Wayback year 2008, I finally got to interview Nur Misuari, founder of the Moro National Liberation Front. The first question I asked got me maybe a 30-minute lecture on the Bangsamoro struggle and some of his stories as a young revolutionary fighter. That was the first time I got to hear the reason why he founded the MNLF, following the injustice of many of his Moro brothers and the infamous Jabidah massacre in Corregidor Island by the Pres. Ferdinand Marcos. I threw a few more questions, then I got a glimpse of the wit, wisdom and state of mind of the still revered leader of the Moro people. He struck me as a man wanting to relive the glory days of his effervescent youth but his age beckons.
He did promise that there will be no more armed struggle from his end and that he will be a “peace warrior” till the end. I hope he won’t renege on this promise, I posted in my Facebook, along with a photo of him clad in an immaculately pristine white shirt, that I took during my nearly one hour one -on one exclusive interview in Mati City, Davao Oriental. He meant it very well – his vow that he will be advocating for peace as the only way to address the decades-old problem in Mindanao that had caused the loss of thousands of lives and untold suffering and misery to the people.
Plainclothes men, who were with him, watched and listened intently to every question I asked. It may be intimidating but I did not waver in my resolve to get to the nitty-gritty questions I wanted to ask, because I only have this little and very rare opportunity of meeting him. He struck me as a man not only revered as a political leader of the thousands of his followers and those who believe in his ideologies, but he is being treated like a religious leader himself.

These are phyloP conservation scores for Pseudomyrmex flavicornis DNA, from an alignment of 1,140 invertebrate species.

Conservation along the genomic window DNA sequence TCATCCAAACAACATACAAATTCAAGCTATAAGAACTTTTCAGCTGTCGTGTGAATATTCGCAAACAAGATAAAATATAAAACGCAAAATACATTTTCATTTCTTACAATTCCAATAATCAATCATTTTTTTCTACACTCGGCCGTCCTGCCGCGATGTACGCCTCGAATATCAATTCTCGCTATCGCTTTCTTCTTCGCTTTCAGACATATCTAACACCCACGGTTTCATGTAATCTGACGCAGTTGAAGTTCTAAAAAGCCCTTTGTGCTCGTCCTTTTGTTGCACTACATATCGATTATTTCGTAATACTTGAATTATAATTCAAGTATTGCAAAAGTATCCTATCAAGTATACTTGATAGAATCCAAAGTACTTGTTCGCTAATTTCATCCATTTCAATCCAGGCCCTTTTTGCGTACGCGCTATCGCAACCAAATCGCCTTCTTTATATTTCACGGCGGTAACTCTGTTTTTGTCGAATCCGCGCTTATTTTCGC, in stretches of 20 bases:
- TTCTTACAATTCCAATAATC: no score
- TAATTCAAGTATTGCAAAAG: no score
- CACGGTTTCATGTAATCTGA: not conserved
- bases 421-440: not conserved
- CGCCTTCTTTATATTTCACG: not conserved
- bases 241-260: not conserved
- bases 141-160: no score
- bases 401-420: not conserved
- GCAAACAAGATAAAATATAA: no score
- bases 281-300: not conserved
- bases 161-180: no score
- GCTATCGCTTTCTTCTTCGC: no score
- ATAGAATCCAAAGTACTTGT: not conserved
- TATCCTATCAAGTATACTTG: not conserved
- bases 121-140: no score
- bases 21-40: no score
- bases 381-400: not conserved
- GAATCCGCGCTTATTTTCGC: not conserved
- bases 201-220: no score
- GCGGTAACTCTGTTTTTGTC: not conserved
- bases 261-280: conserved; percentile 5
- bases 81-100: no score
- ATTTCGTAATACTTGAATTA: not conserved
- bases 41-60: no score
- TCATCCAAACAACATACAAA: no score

But a few years later, in 2013, I thought the 2008 chance interview with him would be my last news article, I’ll be writing about him, the highlight of which was his resolve to pursue a peace initiative.
But to the shock of many, especially the many stakeholders of various peace initiatives, his name again was prominently highlighted as allegedly behind the attack of Zamboanga City, scores of people were killed in that nearly month-long siege between government troops and his troops. Hundreds of houses razed and hundreds of thousands of individuals were rendered homeless in what turned out to be the worst humanitarian crisis for the residents of Zamboanga had ever experienced. I had a close shave with death myself, I and a few other colleagues who went to cover the raging encounter that time, narrowly escaped a grenade blast from a rifle launcher. A few meters from where we were standing, scores of red cross personnel on standby by and government troopers weren’t so lucky. They were seriously injured from that blast.
In the week following the initial bloody siege of the city, I went to look for Zamboanga City mayor Isabelle “Beng” Climaco.
“Nur Misuari we are for peace,” said a visibly emotional Mayor Climaco in my interview with her.
In a bid to deny their role, the Misuari led MNLF group as a whole only said they were in the city to hold a peaceful rally to press the government under the administration of President Benigno Aquino III. to assert the full implementation of the peace agreement between their group and the government first entered in1996 under the administration of Pres. Fidel V. Ramos.